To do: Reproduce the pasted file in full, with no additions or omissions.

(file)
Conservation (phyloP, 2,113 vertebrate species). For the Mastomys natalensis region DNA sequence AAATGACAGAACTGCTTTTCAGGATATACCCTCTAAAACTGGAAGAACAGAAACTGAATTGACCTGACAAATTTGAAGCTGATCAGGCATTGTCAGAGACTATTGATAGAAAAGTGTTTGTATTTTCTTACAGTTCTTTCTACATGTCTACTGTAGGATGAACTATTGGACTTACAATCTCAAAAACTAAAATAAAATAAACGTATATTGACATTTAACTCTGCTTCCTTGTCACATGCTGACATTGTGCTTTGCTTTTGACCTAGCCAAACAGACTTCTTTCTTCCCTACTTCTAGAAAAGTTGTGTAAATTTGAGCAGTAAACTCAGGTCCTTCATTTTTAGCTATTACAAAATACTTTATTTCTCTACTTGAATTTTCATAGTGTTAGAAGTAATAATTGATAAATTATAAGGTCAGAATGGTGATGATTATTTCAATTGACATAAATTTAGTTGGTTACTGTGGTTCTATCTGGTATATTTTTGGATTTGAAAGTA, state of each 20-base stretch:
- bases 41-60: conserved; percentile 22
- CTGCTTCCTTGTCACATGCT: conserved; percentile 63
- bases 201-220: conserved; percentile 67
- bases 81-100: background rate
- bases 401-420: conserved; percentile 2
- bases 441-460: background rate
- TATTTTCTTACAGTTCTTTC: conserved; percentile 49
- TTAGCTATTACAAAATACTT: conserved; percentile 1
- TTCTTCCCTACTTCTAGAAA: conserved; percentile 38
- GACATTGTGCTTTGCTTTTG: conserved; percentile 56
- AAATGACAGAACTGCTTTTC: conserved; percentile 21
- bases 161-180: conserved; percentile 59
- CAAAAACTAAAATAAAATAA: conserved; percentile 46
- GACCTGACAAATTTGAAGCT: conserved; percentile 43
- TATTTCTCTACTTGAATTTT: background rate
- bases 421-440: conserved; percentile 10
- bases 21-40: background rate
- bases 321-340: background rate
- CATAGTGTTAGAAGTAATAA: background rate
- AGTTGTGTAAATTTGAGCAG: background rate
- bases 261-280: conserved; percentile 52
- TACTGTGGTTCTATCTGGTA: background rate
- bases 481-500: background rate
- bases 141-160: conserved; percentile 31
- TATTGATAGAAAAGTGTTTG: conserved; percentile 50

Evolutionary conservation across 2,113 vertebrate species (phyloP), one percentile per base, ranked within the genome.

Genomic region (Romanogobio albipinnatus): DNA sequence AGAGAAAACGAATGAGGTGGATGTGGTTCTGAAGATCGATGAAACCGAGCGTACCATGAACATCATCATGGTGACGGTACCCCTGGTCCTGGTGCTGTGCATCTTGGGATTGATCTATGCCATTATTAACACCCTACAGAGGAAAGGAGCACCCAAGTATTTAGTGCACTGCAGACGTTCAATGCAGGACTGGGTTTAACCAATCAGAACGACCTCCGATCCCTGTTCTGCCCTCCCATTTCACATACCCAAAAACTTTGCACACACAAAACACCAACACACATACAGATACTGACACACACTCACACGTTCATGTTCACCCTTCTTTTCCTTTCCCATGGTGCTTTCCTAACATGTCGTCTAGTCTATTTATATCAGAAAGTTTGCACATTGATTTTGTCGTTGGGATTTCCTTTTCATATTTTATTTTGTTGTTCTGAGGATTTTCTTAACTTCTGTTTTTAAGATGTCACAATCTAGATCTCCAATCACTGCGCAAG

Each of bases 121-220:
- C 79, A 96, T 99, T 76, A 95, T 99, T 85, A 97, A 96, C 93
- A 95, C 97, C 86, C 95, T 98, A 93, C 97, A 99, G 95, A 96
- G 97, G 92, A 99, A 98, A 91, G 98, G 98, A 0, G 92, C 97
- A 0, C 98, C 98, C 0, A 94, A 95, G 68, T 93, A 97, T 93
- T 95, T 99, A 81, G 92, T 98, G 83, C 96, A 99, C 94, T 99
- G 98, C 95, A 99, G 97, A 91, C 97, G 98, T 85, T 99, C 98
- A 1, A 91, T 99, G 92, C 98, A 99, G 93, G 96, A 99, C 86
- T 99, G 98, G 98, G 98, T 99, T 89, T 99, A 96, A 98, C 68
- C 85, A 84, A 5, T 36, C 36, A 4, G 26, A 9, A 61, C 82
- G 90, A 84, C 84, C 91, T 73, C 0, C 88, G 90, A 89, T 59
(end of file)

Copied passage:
Conservation (phyloP, 2,113 vertebrate species). For the Mastomys natalensis region DNA sequence AAATGACAGAACTGCTTTTCAGGATATACCCTCTAAAACTGGAAGAACAGAAACTGAATTGACCTGACAAATTTGAAGCTGATCAGGCATTGTCAGAGACTATTGATAGAAAAGTGTTTGTATTTTCTTACAGTTCTTTCTACATGTCTACTGTAGGATGAACTATTGGACTTACAATCTCAAAAACTAAAATAAAATAAACGTATATTGACATTTAACTCTGCTTCCTTGTCACATGCTGACATTGTGCTTTGCTTTTGACCTAGCCAAACAGACTTCTTTCTTCCCTACTTCTAGAAAAGTTGTGTAAATTTGAGCAGTAAACTCAGGTCCTTCATTTTTAGCTATTACAAAATACTTTATTTCTCTACTTGAATTTTCATAGTGTTAGAAGTAATAATTGATAAATTATAAGGTCAGAATGGTGATGATTATTTCAATTGACATAAATTTAGTTGGTTACTGTGGTTCTATCTGGTATATTTTTGGATTTGAAAGTA, state of each 20-base stretch:
- bases 41-60: conserved; percentile 22
- CTGCTTCCTTGTCACATGCT: conserved; percentile 63
- bases 201-220: conserved; percentile 67
- bases 81-100: background rate
- bases 401-420: conserved; percentile 2
- bases 441-460: background rate
- TATTTTCTTACAGTTCTTTC: conserved; percentile 49
- TTAGCTATTACAAAATACTT: conserved; percentile 1
- TTCTTCCCTACTTCTAGAAA: conserved; percentile 38
- GACATTGTGCTTTGCTTTTG: conserved; percentile 56
- AAATGACAGAACTGCTTTTC: conserved; percentile 21
- bases 161-180: conserved; percentile 59
- CAAAAACTAAAATAAAATAA: conserved; percentile 46
- GACCTGACAAATTTGAAGCT: conserved; percentile 43
- TATTTCTCTACTTGAATTTT: background rate
- bases 421-440: conserved; percentile 10
- bases 21-40: background rate
- bases 321-340: background rate
- CATAGTGTTAGAAGTAATAA: background rate
- AGTTGTGTAAATTTGAGCAG: background rate
- bases 261-280: conserved; percentile 52
- TACTGTGGTTCTATCTGGTA: background rate
- bases 481-500: background rate
- bases 141-160: conserved; percentile 31
- TATTGATAGAAAAGTGTTTG: conserved; percentile 50

Evolutionary conservation across 2,113 vertebrate species (phyloP), one percentile per base, ranked within the genome.

Genomic region (Romanogobio albipinnatus): DNA sequence AGAGAAAACGAATGAGGTGGATGTGGTTCTGAAGATCGATGAAACCGAGCGTACCATGAACATCATCATGGTGACGGTACCCCTGGTCCTGGTGCTGTGCATCTTGGGATTGATCTATGCCATTATTAACACCCTACAGAGGAAAGGAGCACCCAAGTATTTAGTGCACTGCAGACGTTCAATGCAGGACTGGGTTTAACCAATCAGAACGACCTCCGATCCCTGTTCTGCCCTCCCATTTCACATACCCAAAAACTTTGCACACACAAAACACCAACACACATACAGATACTGACACACACTCACACGTTCATGTTCACCCTTCTTTTCCTTTCCCATGGTGCTTTCCTAACATGTCGTCTAGTCTATTTATATCAGAAAGTTTGCACATTGATTTTGTCGTTGGGATTTCCTTTTCATATTTTATTTTGTTGTTCTGAGGATTTTCTTAACTTCTGTTTTTAAGATGTCACAATCTAGATCTCCAATCACTGCGCAAG

Each of bases 121-220:
- C 79, A 96, T 99, T 76, A 95, T 99, T 85, A 97, A 96, C 93
- A 95, C 97, C 86, C 95, T 98, A 93, C 97, A 99, G 95, A 96
- G 97, G 92, A 99, A 98, A 91, G 98, G 98, A 0, G 92, C 97
- A 0, C 98, C 98, C 0, A 94, A 95, G 68, T 93, A 97, T 93
- T 95, T 99, A 81, G 92, T 98, G 83, C 96, A 99, C 94, T 99
- G 98, C 95, A 99, G 97, A 91, C 97, G 98, T 85, T 99, C 98
- A 1, A 91, T 99, G 92, C 98, A 99, G 93, G 96, A 99, C 86
- T 99, G 98, G 98, G 98, T 99, T 89, T 99, A 96, A 98, C 68
- C 85, A 84, A 5, T 36, C 36, A 4, G 26, A 9, A 61, C 82
- G 90, A 84, C 84, C 91, T 73, C 0, C 88, G 90, A 89, T 59